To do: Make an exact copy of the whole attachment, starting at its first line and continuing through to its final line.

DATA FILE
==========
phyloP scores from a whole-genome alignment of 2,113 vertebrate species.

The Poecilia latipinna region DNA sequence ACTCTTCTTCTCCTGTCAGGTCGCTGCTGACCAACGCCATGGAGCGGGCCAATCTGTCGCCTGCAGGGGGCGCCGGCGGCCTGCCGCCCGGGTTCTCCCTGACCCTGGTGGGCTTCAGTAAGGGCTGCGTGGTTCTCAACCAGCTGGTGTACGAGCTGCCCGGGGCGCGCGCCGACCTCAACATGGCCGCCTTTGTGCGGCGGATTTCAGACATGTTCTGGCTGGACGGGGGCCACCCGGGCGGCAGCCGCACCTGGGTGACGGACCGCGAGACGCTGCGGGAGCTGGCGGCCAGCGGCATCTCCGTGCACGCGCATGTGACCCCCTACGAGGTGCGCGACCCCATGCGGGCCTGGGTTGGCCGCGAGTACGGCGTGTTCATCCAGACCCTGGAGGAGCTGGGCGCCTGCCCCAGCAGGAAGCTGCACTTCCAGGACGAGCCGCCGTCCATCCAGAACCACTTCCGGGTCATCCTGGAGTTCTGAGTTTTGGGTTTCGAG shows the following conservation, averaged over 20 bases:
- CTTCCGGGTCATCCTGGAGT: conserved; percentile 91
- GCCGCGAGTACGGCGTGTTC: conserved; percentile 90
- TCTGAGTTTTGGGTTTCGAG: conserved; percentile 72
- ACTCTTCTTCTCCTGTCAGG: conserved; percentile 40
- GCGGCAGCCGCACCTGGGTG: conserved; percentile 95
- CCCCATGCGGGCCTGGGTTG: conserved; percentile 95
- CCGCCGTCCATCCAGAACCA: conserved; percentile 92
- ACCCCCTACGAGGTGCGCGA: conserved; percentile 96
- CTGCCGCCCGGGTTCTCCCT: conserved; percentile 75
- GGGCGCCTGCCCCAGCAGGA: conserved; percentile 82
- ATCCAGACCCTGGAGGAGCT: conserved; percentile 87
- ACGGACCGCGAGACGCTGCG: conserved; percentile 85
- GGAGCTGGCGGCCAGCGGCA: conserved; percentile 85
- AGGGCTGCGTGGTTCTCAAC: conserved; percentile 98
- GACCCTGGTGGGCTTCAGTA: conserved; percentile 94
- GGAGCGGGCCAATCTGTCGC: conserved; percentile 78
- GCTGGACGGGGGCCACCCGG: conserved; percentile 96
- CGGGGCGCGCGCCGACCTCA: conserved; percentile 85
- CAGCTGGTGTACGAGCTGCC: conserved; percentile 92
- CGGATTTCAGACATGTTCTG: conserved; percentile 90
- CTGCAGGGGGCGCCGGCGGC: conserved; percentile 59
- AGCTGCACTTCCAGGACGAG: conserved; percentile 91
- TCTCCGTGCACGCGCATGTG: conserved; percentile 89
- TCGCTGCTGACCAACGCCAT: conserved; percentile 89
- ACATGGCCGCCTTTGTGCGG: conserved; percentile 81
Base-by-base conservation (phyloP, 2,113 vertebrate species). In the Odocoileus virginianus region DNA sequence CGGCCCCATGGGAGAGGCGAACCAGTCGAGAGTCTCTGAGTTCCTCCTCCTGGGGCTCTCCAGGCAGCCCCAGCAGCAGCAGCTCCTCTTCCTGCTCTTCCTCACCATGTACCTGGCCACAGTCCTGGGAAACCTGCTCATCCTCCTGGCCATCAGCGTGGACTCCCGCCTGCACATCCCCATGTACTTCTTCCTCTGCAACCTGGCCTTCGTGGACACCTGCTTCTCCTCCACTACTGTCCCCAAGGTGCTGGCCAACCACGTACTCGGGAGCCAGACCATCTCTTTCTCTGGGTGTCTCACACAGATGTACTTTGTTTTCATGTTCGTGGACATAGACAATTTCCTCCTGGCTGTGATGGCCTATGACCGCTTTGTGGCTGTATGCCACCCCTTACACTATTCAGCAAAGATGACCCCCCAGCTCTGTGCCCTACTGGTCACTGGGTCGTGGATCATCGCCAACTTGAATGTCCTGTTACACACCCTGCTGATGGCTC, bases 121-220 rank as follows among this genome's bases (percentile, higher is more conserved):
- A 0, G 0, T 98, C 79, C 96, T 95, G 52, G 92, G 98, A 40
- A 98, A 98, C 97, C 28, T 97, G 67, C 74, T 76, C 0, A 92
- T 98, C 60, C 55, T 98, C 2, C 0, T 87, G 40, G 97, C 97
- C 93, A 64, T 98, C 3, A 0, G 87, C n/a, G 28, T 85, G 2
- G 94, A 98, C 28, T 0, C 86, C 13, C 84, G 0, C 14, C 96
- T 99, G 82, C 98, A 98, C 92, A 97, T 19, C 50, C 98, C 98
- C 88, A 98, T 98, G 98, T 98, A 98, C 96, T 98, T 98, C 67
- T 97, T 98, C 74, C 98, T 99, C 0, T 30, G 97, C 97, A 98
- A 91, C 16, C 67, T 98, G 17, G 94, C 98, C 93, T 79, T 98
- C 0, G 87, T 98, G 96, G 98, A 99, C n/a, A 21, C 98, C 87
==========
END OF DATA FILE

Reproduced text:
phyloP scores from a whole-genome alignment of 2,113 vertebrate species.

The Poecilia latipinna region DNA sequence ACTCTTCTTCTCCTGTCAGGTCGCTGCTGACCAACGCCATGGAGCGGGCCAATCTGTCGCCTGCAGGGGGCGCCGGCGGCCTGCCGCCCGGGTTCTCCCTGACCCTGGTGGGCTTCAGTAAGGGCTGCGTGGTTCTCAACCAGCTGGTGTACGAGCTGCCCGGGGCGCGCGCCGACCTCAACATGGCCGCCTTTGTGCGGCGGATTTCAGACATGTTCTGGCTGGACGGGGGCCACCCGGGCGGCAGCCGCACCTGGGTGACGGACCGCGAGACGCTGCGGGAGCTGGCGGCCAGCGGCATCTCCGTGCACGCGCATGTGACCCCCTACGAGGTGCGCGACCCCATGCGGGCCTGGGTTGGCCGCGAGTACGGCGTGTTCATCCAGACCCTGGAGGAGCTGGGCGCCTGCCCCAGCAGGAAGCTGCACTTCCAGGACGAGCCGCCGTCCATCCAGAACCACTTCCGGGTCATCCTGGAGTTCTGAGTTTTGGGTTTCGAG shows the following conservation, averaged over 20 bases:
- CTTCCGGGTCATCCTGGAGT: conserved; percentile 91
- GCCGCGAGTACGGCGTGTTC: conserved; percentile 90
- TCTGAGTTTTGGGTTTCGAG: conserved; percentile 72
- ACTCTTCTTCTCCTGTCAGG: conserved; percentile 40
- GCGGCAGCCGCACCTGGGTG: conserved; percentile 95
- CCCCATGCGGGCCTGGGTTG: conserved; percentile 95
- CCGCCGTCCATCCAGAACCA: conserved; percentile 92
- ACCCCCTACGAGGTGCGCGA: conserved; percentile 96
- CTGCCGCCCGGGTTCTCCCT: conserved; percentile 75
- GGGCGCCTGCCCCAGCAGGA: conserved; percentile 82
- ATCCAGACCCTGGAGGAGCT: conserved; percentile 87
- ACGGACCGCGAGACGCTGCG: conserved; percentile 85
- GGAGCTGGCGGCCAGCGGCA: conserved; percentile 85
- AGGGCTGCGTGGTTCTCAAC: conserved; percentile 98
- GACCCTGGTGGGCTTCAGTA: conserved; percentile 94
- GGAGCGGGCCAATCTGTCGC: conserved; percentile 78
- GCTGGACGGGGGCCACCCGG: conserved; percentile 96
- CGGGGCGCGCGCCGACCTCA: conserved; percentile 85
- CAGCTGGTGTACGAGCTGCC: conserved; percentile 92
- CGGATTTCAGACATGTTCTG: conserved; percentile 90
- CTGCAGGGGGCGCCGGCGGC: conserved; percentile 59
- AGCTGCACTTCCAGGACGAG: conserved; percentile 91
- TCTCCGTGCACGCGCATGTG: conserved; percentile 89
- TCGCTGCTGACCAACGCCAT: conserved; percentile 89
- ACATGGCCGCCTTTGTGCGG: conserved; percentile 81
Base-by-base conservation (phyloP, 2,113 vertebrate species). In the Odocoileus virginianus region DNA sequence CGGCCCCATGGGAGAGGCGAACCAGTCGAGAGTCTCTGAGTTCCTCCTCCTGGGGCTCTCCAGGCAGCCCCAGCAGCAGCAGCTCCTCTTCCTGCTCTTCCTCACCATGTACCTGGCCACAGTCCTGGGAAACCTGCTCATCCTCCTGGCCATCAGCGTGGACTCCCGCCTGCACATCCCCATGTACTTCTTCCTCTGCAACCTGGCCTTCGTGGACACCTGCTTCTCCTCCACTACTGTCCCCAAGGTGCTGGCCAACCACGTACTCGGGAGCCAGACCATCTCTTTCTCTGGGTGTCTCACACAGATGTACTTTGTTTTCATGTTCGTGGACATAGACAATTTCCTCCTGGCTGTGATGGCCTATGACCGCTTTGTGGCTGTATGCCACCCCTTACACTATTCAGCAAAGATGACCCCCCAGCTCTGTGCCCTACTGGTCACTGGGTCGTGGATCATCGCCAACTTGAATGTCCTGTTACACACCCTGCTGATGGCTC, bases 121-220 rank as follows among this genome's bases (percentile, higher is more conserved):
- A 0, G 0, T 98, C 79, C 96, T 95, G 52, G 92, G 98, A 40
- A 98, A 98, C 97, C 28, T 97, G 67, C 74, T 76, C 0, A 92
- T 98, C 60, C 55, T 98, C 2, C 0, T 87, G 40, G 97, C 97
- C 93, A 64, T 98, C 3, A 0, G 87, C n/a, G 28, T 85, G 2
- G 94, A 98, C 28, T 0, C 86, C 13, C 84, G 0, C 14, C 96
- T 99, G 82, C 98, A 98, C 92, A 97, T 19, C 50, C 98, C 98
- C 88, A 98, T 98, G 98, T 98, A 98, C 96, T 98, T 98, C 67
- T 97, T 98, C 74, C 98, T 99, C 0, T 30, G 97, C 97, A 98
- A 91, C 16, C 67, T 98, G 17, G 94, C 98, C 93, T 79, T 98
- C 0, G 87, T 98, G 96, G 98, A 99, C n/a, A 21, C 98, C 87